“Oklahoma is burning, both literally and figuratively,” the state’s climatologist reported Monday, as temperatures soared into the triple digits and draught-stricken grasslands provided tinder for wildfires in several counties. The western part of the state faces the worst of the heat wave; grab the panhandle, and it will singe your palm. In Oklahoma, this is supposed to be the wettest part of the year.
“I don’t know what to tell ya,” the climatologist wrote. He linked to a state drought map from May of 2011, which shows similar swaths of red in the west. “Look familiar?”
Across the United States, the abnormal has become a new normal. “Climate change, once considered an issue for a distant future, has moved firmly into the present,” scientists affirmed in the National Climate Assessment, a congressionally mandated report released on Tuesday. Its authors found that climate disruption is already evident in every region of the country.
Although scientists caution against chalking up each aberrant event like the Oklahoma heat wave to climate change, such extremes are consistent with the severe weather and seasonal disruptions they anticipate in the future. The flip side to the longer periods of hot temperatures and drought that have been documented recently is a noted increase in heavy downpours, particularly in the Northeast, Midwest and upper Great Plains. The temperature is gradually rising, and air holds more moisture as it warms; it is then released in heavier rainfalls. In September, a year’s worth of rain flooded through parts of Colorado in a week. In April, workers in Washington State spent thirty-eight days looking for bodies in the debris left by a massive landslide.
The costs of a changing climate are staggering. Weather disasters with billion-dollar price tags have occurred in many states in recent years but with particular frequency in the Southeast, Texas and Oklahoma. Agricultural losses from the 2011 drought in Oklahoma and Texas alone amounted to more than $10 billion. In 2012, a late-spring cold snap after a warm winter caused $200 million in damage to Michigan’s cherry industry. The damage from Hurricane Sandy is thought to have exceeded $65 billion. Hurricane winds and rising seas cost Gulf Coast states $14 billion a year. By 2100, a four-foot rise in sea levels will cause $325 billion in damage nationally, with destruction in Florida alone totally $130 billion.
The climate toll is also born by bodies, and some more than others. “Certain people and communities are especially vulnerable, including children, the elderly, the sick, the poor and some communities of color,” reads the report. Heat, drought and wildfires worsen air pollution and respiratory stress, and scientists expect more emergency room visits and early deaths. The risk of waterborne diseases is rising along with rainfall and flooding. Diseases transmitted by fleas, ticks and mosquitos are spreading as climatic shifts make new regions hospitable to the carriers. More people will die from heatstroke and from the effects of extreme heat on other conditions like heart disease.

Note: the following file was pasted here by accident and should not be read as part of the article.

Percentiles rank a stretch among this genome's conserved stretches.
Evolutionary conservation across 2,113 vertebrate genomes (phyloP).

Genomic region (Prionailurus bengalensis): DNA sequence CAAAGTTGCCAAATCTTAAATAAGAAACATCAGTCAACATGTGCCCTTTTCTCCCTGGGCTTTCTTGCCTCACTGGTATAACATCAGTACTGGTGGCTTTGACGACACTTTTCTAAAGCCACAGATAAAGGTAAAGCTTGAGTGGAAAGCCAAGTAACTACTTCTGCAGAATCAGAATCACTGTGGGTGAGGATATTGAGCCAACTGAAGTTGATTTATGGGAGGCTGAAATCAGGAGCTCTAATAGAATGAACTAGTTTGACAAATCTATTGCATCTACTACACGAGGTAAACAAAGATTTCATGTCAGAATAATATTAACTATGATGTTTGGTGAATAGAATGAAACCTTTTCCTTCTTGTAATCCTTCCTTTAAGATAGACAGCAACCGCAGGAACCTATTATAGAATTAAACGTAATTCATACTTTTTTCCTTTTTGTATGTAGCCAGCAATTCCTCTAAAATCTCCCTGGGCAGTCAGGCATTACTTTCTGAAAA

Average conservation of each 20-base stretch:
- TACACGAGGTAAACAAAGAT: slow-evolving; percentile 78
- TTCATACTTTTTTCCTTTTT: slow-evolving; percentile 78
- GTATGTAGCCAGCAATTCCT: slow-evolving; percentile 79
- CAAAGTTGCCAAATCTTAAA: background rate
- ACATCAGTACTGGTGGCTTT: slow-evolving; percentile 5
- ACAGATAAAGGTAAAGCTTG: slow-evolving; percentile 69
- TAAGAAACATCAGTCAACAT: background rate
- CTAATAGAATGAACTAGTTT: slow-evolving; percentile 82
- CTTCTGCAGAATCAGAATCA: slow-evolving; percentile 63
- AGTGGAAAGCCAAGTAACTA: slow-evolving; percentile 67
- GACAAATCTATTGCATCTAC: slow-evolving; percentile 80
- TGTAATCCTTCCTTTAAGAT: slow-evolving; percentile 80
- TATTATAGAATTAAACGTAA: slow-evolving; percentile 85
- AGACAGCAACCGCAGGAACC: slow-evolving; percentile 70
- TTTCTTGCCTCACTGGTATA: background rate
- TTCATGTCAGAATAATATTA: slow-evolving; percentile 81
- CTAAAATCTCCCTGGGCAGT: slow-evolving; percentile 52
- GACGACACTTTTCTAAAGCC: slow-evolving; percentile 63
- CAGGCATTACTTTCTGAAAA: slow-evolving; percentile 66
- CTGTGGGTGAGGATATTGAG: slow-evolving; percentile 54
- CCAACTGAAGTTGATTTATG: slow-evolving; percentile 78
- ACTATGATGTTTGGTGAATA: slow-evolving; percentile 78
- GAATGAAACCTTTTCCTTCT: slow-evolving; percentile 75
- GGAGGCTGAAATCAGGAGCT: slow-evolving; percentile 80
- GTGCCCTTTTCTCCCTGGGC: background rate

These details are familiar to anyone who has paid attention to climate reports over the years, although their calls for action have grown increasingly dire. “Adaptation and mitigation are closely linked; adaptation efforts will be more difficult, more costly, and less likely to succeed if significant mitigation actions are not taken,” the report warns. “Although some additional climate change and related impacts are now unavoidable, the amount of future climate change and its consequences will still largely be determined by our choices, now and in the near future.”
The assessment lays the foundation for a renewed climate push by the Obama administration. The White House will host a summit on green buildings on Wednesday, and announce a new solar power initiative on Thursday. The Environmental Protection Agency is expected to issue rules to limit carbon pollution from existing power plants next month. Depending on their strength, the regulations are likely to be the most significant single action the president can take to cut domestic emissions.
It’s significant that climate change has returned to a prominent position on the administration’s agenda after so much stubborn celebration of “all of the above” energy. But for a better indicator of the political obstacles to climate action, look no further than Oklahoma senator Jim Inhofe, a notorious skeptic who dismissed the release of the climate assessment while his state burned. “The president is attempting to once again distract Americans from his unchecked regulatory agenda that is costing our nation millions of job opportunities and our ability to be energy independent,” Inhofe said in a statement.
It’s plausible that at some point deadly mudslides and prairie fires and ruined crops will force people like Inhofe to grapple seriously with climate change. But by the time they do, any legislative action is likely to be about salvaging what’s left rather than warding off the worst.
Why am I pessimistic about a shift in Republican attitudes before it’s too late? The immensity of climate change demands assertive federal action—there’s no way the free market and piecemeal local and state regulations will bring US emissions down by a meaningful measure on their own. Oil, coal and gas companies won’t leave trillions of dollars in the ground out of the goodness of their hearts; infrastructure transformation won’t happen without incentives. For Republicans, it’s still better to deny reality than to acknowledge the full implications of what lies head. Because what lies ahead poses a major existential dilemma for the GOP’s ideology: acknowledging climate change in its terrifying proportions means accepting government intervention on a massive scale—or a future of mass suffering.
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